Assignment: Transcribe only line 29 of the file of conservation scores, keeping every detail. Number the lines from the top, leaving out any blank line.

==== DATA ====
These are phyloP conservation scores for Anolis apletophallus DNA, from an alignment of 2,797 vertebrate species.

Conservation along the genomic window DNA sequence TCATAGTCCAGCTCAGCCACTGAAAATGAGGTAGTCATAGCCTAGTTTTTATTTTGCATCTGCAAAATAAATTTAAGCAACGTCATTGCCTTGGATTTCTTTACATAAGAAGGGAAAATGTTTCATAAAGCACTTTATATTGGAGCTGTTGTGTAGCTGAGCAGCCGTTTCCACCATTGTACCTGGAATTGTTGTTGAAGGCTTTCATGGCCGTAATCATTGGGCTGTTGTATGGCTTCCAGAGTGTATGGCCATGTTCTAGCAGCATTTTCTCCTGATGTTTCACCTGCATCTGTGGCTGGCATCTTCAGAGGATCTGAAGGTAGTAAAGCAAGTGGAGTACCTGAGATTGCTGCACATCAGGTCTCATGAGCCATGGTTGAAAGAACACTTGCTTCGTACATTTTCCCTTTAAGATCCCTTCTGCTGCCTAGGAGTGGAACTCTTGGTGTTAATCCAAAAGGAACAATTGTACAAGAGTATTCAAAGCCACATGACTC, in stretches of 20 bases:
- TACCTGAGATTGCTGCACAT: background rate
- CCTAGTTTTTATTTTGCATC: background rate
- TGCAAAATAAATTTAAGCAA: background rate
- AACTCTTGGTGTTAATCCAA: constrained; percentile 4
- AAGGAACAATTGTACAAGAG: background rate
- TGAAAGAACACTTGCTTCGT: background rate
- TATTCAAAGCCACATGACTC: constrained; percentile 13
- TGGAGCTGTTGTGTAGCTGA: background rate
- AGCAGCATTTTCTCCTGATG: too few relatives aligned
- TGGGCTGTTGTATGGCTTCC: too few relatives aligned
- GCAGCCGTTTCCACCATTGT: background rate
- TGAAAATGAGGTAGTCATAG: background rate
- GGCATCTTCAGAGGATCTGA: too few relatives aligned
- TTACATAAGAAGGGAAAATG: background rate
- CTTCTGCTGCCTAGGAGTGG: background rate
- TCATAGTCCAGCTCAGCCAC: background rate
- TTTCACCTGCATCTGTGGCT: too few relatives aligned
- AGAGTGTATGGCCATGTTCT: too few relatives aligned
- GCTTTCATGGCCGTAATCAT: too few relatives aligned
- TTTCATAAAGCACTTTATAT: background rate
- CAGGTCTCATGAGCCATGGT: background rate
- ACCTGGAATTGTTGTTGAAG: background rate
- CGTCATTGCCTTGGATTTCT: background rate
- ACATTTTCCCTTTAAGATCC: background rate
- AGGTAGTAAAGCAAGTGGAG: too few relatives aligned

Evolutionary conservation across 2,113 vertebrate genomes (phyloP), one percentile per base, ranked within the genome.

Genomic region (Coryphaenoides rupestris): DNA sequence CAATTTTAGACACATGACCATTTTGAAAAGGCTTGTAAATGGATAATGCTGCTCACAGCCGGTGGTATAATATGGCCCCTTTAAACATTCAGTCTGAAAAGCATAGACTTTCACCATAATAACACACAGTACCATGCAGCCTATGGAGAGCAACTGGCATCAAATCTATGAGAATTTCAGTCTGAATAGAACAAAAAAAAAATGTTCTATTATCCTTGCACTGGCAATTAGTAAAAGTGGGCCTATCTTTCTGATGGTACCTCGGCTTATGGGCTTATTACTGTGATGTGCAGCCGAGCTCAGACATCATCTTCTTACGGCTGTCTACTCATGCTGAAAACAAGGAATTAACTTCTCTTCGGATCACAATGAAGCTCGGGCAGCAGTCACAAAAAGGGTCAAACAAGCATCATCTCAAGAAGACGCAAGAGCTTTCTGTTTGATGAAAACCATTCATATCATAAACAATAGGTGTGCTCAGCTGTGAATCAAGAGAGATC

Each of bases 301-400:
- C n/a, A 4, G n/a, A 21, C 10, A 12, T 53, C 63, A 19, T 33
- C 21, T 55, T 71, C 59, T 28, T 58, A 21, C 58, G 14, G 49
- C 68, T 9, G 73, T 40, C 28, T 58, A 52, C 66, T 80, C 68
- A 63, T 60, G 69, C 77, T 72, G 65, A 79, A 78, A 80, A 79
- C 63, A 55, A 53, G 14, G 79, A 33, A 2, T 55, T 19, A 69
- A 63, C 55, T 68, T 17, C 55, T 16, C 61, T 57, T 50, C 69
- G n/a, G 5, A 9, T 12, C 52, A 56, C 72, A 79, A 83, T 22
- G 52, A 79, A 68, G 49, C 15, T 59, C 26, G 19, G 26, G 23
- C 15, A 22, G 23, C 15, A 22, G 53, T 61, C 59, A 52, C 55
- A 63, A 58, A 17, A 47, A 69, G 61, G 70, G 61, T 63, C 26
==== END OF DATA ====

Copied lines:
Genomic region (Coryphaenoides rupestris): DNA sequence CAATTTTAGACACATGACCATTTTGAAAAGGCTTGTAAATGGATAATGCTGCTCACAGCCGGTGGTATAATATGGCCCCTTTAAACATTCAGTCTGAAAAGCATAGACTTTCACCATAATAACACACAGTACCATGCAGCCTATGGAGAGCAACTGGCATCAAATCTATGAGAATTTCAGTCTGAATAGAACAAAAAAAAAATGTTCTATTATCCTTGCACTGGCAATTAGTAAAAGTGGGCCTATCTTTCTGATGGTACCTCGGCTTATGGGCTTATTACTGTGATGTGCAGCCGAGCTCAGACATCATCTTCTTACGGCTGTCTACTCATGCTGAAAACAAGGAATTAACTTCTCTTCGGATCACAATGAAGCTCGGGCAGCAGTCACAAAAAGGGTCAAACAAGCATCATCTCAAGAAGACGCAAGAGCTTTCTGTTTGATGAAAACCATTCATATCATAAACAATAGGTGTGCTCAGCTGTGAATCAAGAGAGATC